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NC State running out of time to turn around ACC slide

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RALEIGH, N.C. (AP) The season is getting away from North Carolina State.

The Wolfpack entered Atlantic Coast Conference play with the potential to mature into a scary March matchup. Instead, North Carolina State is near the bottom of the league, losing by lopsided margins and creating uncertainty about the future of sixth-year coach Mark Gottfried entering Wednesday’s rivalry game against No. 10 North Carolina.

“I don’t know that I’d ever use the word desperate,” Gottfried said after Tuesday’s practice. “I don’t think there’s any question your backs are pinned up against the wall. We’ve been there before, since I’ve been here. But in the past our teams have always played its best basketball at the end. We’ve always done that.

“Now, we’re running out of time and we’ve got to do it and it’s got to happen for us.”

No one expected this from the Wolfpack (14-12, 3-10 ACC). N.C. State had an overhauled roster that included the addition of potential one-and-done point guard Dennis Smith Jr., but the team picked to finish sixth in the 15-team ACC is ahead of only one team in the standings – a Boston College squad that beat the Wolfpack last month.

More alarming is the way N.C. State has gotten there.

There was a 107-56 loss against the league-leading Tar Heels (21-5, 9-3) in Chapel Hill, the second-worst margin of defeat in program history. A 25-point loss at Louisville. A 24-point loss at Florida State.

And last weekend, there was an 88-58 loss at bubble team Wake Forest, an ugly afternoon that included senior center BeeJay Anya jawing multiple times with heckling Demon Deacons fans behind a nearby baseline.

Afterward, Wake Forest’s Keyshawn Woods added a stinging critique that the Demon Deacons “knew if we got up early on them, they was going to quit.”

On Tuesday afternoon, UNC point guard Joel Berry II echoed that even as he tried to say Wednesday would be a tougher matchup.

“We can’t go out there and think they’re going to lay down like they laid down the first time,” Berry said.

N.C. State has lost four games by at least 24 points for the first time since the 1993-94 season after having just three such losses in Gottfried’s first five seasons combined.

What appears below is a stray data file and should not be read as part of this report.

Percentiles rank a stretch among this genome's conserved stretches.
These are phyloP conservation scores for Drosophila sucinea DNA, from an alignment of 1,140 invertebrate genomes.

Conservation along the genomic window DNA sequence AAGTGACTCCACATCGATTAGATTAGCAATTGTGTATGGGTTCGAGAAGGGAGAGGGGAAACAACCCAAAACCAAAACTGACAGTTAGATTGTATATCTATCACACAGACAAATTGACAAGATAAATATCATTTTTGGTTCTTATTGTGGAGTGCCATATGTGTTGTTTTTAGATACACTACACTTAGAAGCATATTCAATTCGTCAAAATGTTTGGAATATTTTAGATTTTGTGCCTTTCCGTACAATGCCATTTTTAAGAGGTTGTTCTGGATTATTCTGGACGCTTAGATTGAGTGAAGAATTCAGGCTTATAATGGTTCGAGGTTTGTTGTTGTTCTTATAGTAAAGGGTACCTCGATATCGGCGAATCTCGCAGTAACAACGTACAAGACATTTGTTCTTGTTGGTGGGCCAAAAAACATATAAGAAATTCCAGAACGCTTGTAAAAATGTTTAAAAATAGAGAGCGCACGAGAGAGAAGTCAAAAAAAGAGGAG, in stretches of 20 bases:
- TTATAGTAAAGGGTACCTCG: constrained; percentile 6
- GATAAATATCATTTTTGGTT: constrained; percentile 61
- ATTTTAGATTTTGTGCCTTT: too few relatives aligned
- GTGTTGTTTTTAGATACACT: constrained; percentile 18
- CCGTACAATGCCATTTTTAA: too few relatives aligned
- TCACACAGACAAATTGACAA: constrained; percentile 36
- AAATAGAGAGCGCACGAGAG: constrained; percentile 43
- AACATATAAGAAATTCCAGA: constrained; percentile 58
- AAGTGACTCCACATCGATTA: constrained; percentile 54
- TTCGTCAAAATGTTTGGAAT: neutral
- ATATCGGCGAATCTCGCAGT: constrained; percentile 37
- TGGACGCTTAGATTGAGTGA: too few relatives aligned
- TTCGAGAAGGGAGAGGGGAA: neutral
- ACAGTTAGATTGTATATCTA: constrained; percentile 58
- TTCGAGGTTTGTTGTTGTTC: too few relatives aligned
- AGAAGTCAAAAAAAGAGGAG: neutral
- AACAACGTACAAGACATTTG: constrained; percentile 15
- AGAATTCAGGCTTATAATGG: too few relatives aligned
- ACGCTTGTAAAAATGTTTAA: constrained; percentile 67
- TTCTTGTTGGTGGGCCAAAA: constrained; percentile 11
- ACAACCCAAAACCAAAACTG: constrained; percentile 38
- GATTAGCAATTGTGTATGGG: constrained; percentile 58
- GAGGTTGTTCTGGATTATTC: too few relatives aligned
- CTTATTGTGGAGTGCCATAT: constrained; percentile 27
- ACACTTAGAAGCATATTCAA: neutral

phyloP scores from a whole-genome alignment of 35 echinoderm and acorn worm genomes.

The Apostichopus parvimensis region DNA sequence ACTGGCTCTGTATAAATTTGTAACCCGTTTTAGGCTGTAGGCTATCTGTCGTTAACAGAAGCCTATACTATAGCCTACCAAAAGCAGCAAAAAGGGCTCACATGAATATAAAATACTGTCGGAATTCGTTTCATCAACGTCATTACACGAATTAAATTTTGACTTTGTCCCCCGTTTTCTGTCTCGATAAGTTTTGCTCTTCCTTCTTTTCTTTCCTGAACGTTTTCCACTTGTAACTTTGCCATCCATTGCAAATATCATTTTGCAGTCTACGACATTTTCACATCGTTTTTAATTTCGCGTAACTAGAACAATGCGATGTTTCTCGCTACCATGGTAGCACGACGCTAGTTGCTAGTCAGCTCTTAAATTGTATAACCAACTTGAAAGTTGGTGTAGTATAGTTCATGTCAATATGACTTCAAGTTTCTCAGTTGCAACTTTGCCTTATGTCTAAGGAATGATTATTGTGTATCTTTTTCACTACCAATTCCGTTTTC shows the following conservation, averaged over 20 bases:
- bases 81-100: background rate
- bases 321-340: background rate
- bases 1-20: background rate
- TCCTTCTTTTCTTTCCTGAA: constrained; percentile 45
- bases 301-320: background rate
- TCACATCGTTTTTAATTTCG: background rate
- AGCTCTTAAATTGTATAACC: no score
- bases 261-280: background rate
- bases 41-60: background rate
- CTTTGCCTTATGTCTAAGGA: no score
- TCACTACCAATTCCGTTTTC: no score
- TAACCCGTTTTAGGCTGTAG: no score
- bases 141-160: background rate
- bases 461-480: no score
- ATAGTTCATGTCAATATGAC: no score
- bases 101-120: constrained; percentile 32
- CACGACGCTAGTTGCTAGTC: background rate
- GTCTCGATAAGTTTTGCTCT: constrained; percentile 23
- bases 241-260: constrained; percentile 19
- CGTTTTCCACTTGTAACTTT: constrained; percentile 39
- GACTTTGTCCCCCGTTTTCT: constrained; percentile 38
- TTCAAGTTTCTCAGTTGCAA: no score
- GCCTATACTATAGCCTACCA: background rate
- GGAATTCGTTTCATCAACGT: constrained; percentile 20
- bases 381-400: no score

“We’re there to compete and we’re going to compete tomorrow, too – no matter what anybody says and anybody on the outside,” sophomore Torin Dorn said. “We’re worried about in-house and fixing the things we need to fix and being focused for the game.”

Offense generally hasn’t been a problem, and Smith has been a brilliant individual talent who has become the first player in league history to have two triple-doubles in conference play in the same season. He was dominant with 32 points in the Wolfpack’s 84-82 win at Duke’s Cameron Indoor Stadium on Jan. 23, the program’s first win in the famously hostile building since 1995.

But N.C. State hasn’t won since, losing five in a row.

The biggest culprit for N.C. State’s troubles has been defense. It ranks 216th nationally in KenPom.com’s adjusted defensive efficiency ratings (106.8 points allowed per 100 possessions), the worst in the ACC and better than just five teams from power-5 conferences.

Gottfried inherited a program that had missed the NCAA Tournament in the 15 of 21 years since the Jim Valvano era, then got the Wolfpack to four straight NCAA bids – including a pair of Sweet 16 appearances. But last year’s team stumbled with a shorthanded roster, and this year’s descent seems to be picking up speed with only five ACC games left.

“That’s been a tough thing for us at times, where we allow adversity to kind of steamroll us and it gets worse,” Gottfried said. “And that’s happened too many times. And in those games where we’ve had lopsided losses, at the end of the day that’s my responsibility.

“We’ve got to figure out how to get our team more consistently to handle adversity.”